| Palm Springs Desert Sun
Safety tips for hiking and the outdoors
If you are going for outdoor activities, here are some safety tips to remember before you go out.
Hikers climbing the steep, steep South Lykken Trail in Palm Springs might encounter new faces at the trailhead.
Starting this week, the Palm Springs Volunteer Trail Rangers are greeting people as they embark on the path and advising them of the risks of bringing dogs – even friends, on a leash – into the threatened bighorn sheep habitat. America of the peninsula.
Bighorn Sheep consider canines to be predators; seeing dogs may cause them to flee feeding and watering sites, according to the Bighorn Institute in Palm Desert.
Volunteer guards are also educating hikers about a new city ordinance, approved Oct. 23, that bans dogs on hiking trails in the Santa Rosa and San Jacinto Mountains. Under the new rules, hikers caught bringing dogs to the trails will receive a courtesy notice for their first violation and will be required to pay fines of $ 100, $ 250 and $ 500 for subsequent violations.
Members of the new group, however, are not there to enforce the city’s ordinance.
“We don’t want to argue with anyone,” said Jim Flanagan, a volunteer ranger and member of the city’s Sustainability Commission. “He’s just such a beautiful animal and anything we can do to keep him as long as possible is worth it.”
New municipal ordinance bans dogs on trails
The bighorn sheep of the peninsula live in rocky, low-elevation desert slopes, canyons, and washes from the mountains near Palm Springs to Baja California. They were listed as an endangered species federally in 1998.
In 2007, the Coachella Valley Association of Governments, along with the Coachella Valley Mountains Conservancy, approved a plan to conserve more than 240,000 acres of open space to protect 27 different threatened and endangered species, including the bighorn sheep.
The plan, known as the Coachella Valley Multi-Species Habitat Conservation Plan, established certain restrictions on recreational trails, including a ban on dogs. But the ban was never incorporated into the Palm Springs municipal code – until this fall.
In August, the city took the first step in educating hikers about the harm dogs can cause to bighorn sheep. CVAG provided the city with signs informing people of the ban. City staff affixed the signs to the start of the museum trails, South Lykken, North Lykken and Araby trails.
This fall, city council also approved the ordinance banning dogs from all trails to comply with the bighorn sheep provisions of the conservation plan. The ordinance, which came into effect on November 23, does not apply to people who use service animals or those who use dogs for search and rescue or law enforcement operations.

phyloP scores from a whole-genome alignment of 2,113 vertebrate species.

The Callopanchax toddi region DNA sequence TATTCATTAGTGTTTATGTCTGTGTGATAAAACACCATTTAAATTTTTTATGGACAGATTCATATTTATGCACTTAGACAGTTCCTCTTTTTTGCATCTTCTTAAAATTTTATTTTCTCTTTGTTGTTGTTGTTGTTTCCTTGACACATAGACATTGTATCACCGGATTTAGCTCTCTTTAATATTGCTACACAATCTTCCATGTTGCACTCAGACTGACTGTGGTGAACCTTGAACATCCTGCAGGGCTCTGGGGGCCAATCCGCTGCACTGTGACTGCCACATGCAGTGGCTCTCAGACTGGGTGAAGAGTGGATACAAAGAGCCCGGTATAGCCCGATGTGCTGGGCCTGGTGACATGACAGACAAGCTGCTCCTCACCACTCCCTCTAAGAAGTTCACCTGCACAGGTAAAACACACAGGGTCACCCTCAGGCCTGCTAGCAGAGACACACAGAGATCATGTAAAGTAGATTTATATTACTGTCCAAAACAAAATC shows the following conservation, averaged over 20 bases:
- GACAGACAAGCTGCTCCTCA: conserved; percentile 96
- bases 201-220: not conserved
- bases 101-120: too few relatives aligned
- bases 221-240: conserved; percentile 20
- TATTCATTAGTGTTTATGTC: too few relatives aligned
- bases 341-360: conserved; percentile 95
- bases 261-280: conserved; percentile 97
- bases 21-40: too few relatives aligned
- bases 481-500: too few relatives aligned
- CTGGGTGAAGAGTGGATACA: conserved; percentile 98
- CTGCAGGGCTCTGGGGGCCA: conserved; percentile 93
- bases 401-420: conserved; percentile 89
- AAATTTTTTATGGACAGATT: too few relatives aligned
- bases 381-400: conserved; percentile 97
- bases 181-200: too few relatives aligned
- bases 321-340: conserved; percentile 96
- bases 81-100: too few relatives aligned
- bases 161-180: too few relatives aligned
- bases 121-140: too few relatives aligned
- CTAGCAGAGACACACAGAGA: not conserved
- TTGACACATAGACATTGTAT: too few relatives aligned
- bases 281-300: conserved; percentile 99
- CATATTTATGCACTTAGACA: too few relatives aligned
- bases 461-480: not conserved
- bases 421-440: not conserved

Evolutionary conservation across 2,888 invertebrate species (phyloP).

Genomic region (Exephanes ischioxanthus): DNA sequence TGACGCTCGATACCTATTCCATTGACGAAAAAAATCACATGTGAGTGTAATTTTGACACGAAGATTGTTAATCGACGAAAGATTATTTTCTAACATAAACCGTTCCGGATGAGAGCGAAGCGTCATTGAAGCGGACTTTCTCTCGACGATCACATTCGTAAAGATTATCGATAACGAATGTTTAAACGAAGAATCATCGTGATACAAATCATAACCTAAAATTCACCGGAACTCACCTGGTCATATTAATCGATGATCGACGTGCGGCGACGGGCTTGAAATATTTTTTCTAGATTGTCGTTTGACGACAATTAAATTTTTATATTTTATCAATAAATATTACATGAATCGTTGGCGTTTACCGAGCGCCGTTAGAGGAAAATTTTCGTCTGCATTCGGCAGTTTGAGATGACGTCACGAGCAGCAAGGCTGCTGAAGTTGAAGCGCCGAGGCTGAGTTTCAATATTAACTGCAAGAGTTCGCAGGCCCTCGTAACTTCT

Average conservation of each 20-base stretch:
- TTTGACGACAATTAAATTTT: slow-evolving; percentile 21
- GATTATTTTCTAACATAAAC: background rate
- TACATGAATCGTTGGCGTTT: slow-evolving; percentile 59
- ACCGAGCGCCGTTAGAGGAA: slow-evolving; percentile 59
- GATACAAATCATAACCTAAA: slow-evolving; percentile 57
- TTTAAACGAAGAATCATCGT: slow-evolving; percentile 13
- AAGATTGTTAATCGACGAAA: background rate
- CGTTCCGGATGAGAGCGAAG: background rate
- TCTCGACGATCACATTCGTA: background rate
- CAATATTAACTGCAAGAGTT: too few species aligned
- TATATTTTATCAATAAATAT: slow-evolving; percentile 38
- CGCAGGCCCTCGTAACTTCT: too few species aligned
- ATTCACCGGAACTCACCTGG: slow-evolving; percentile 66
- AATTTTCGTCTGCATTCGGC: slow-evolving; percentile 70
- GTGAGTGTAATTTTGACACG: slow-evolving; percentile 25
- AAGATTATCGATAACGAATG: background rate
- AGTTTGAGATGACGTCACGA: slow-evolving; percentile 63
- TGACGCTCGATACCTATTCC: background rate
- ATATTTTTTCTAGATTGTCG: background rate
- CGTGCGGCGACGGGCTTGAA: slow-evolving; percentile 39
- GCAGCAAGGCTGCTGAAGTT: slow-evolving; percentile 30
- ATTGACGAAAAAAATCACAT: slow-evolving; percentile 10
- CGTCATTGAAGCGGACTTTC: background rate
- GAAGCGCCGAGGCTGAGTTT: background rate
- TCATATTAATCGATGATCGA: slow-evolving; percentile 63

Since the city lacks guards or other staff who regularly use the hiking trails for work, city council staff predicted that the rule’s enforcement “would be through the public advising the city of hikers with dogs, and code enforcement officers get off the trail, ”according to a September staff report.
‘Appeal to their animal-loving instinct’
With no city staff actively enforcing the new ordinance, some hikers and their four-legged companions continued to walk along popular trails, past signs at trailheads warning of the dog ban.
So earlier this week, Flanagan and a few volunteers donned brown t-shirts, emblazoned with the words “Trail Ranger Volunteer” and the image of a paw print. They went to the South Lykken trailhead not to hike, but to educate residents and tourists.
The city does not have a “formal relationship” with the volunteer rangers, but did provide the group with t-shirts and information to hand out at the trailheads, said Palm Springs City Manager David Ready. The city is currently engaged in the “information process,” he said, and the group is helping to spread the word about the new ordinance.
“Our intention is just to help everyone understand that the rules have changed for the trails,” Ready said. “Most people understand this is for a good reason. They are animal lovers so they can understand what the purpose of the policy is.”
At the start of the South Lykken Trail, volunteers, in pairs, ask people if they know dogs are not allowed on the trail and explain that even the cutest dogs threaten bighorn sheep, said Flanagan. There are currently about half a dozen volunteers, he said.
“We’re trying to appeal to their animal-loving instincts,” he says.
If people get angry or challenge each other, he says, volunteers will not challenge them. Instead, he said, they suggest hikers either leave their dogs at home next time or use a dog friendly trail, like Man-Adams Park and Cahuilla Hills Park in Palm Desert. , the Cove Oasis Trail in La Quinta and the San Bernardino National Park. Forest.
During their deployments, volunteer rangers collect data on the number of people with dogs approaching the trailhead and how many of them embark on a hike despite having been advised of the ban, Flanagan said.
One day, for example, they ran into about 40 hikers at the trailhead in an hour, he said. About half a dozen people were planning to bring dogs to the trail; at least four turned around after talking to the volunteers, while one with two dogs continued up the hill.
Flanagan said he intends to share the data with the city’s code enforcement team.
The group’s comments will help city officials determine whether to send code enforcement personnel to the trailheads to increase compliance with the new rule and issue citations if necessary, Ready said.
Going forward, Flanagan said, volunteer rangers may also occupy other popular trailheads, including the Museum, Araby, and Skyline trails.
Rebecca Plevin is a reporter for The Desert Sun. Contact her at email@example.com. Follow her on Twitter at @rebeccaplevin.